As the United States prepares to hold a presidential election in the midst of a deadly pandemic, many states have adjusted how they are holding their elections to minimize in-person contact at the polls, including Nevada.
Nevada passed a bill earlier this year to become a universal mail-in election state, meaning that all active voters will be sent mail-in ballots without needing to request them. This was done on a party-line vote in the legislature and over the objection of Republican Secretary of State Barbara Cegavske.
One other notable provision in the Nevada law is that it will allow third parties to collect and hand in ballots on voters' behalf, a practice detractors call "ballot harvesting." Cegavske wrote a letter to Gov. Steve Sisolak, a Democrat, asking that he approve rules to regulate the practice under the law. He refused to grant Cegavske's request, saying it would be wrong to adopt the new rules "without public feedback."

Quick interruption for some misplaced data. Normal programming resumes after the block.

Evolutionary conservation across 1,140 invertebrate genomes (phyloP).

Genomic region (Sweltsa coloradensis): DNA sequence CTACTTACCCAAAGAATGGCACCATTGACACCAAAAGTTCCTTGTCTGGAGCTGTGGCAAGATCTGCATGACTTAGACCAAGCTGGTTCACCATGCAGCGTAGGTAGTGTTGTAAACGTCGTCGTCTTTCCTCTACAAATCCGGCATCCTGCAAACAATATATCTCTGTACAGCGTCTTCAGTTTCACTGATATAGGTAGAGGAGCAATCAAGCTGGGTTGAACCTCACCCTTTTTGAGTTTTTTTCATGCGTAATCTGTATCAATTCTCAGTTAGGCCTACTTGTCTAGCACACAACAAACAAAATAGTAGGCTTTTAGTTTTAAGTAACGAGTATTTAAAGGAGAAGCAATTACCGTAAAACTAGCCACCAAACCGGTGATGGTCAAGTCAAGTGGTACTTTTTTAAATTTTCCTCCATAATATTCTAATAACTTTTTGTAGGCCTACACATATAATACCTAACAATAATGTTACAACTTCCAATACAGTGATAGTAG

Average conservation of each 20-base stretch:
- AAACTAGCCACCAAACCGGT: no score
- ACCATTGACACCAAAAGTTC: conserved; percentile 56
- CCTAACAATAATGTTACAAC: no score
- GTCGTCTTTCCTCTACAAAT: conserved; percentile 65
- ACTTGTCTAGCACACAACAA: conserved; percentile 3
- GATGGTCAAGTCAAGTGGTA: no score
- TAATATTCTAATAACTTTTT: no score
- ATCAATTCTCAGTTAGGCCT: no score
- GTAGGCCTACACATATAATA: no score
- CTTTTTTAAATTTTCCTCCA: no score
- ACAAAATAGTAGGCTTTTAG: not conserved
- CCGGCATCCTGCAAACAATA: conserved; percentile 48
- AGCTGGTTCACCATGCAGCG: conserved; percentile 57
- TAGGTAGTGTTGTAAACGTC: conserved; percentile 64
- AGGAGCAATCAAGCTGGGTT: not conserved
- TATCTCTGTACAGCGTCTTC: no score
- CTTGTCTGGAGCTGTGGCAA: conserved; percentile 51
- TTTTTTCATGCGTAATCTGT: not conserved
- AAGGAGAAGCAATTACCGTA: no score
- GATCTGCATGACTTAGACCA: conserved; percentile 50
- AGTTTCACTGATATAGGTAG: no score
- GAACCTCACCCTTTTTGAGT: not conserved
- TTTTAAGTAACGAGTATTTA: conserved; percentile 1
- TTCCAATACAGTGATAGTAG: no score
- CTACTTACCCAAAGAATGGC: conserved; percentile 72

Mail-in ballots will be sent out in late September and early October, according to the secretary of state's office, though it said they may arrive in different counties on different dates.
Further, voters who do not want to send their mail-in ballots via mail may drop them off at early voting locations, which open on Oct. 17. Voters can also vote in-person as well. The new law requires 140 polling places in the state. To vote in person on a machine, a voter can either bring their mail-in ballot and surrender it or sign a document saying they will not vote with the mail-in ballot.
Additionally, the state has a system designed to prevent voters from casting multiple ballots, according to the secretary of state's office, and verifies the signature on every ballot. All mail-in ballots in Nevada that are postmarked by Election Day or dropped off by 7 p.m. on Election Day will be counted.
The Trump campaign and Republican National Committee sued Nevada over the law.
The Associated Press contributed to this report.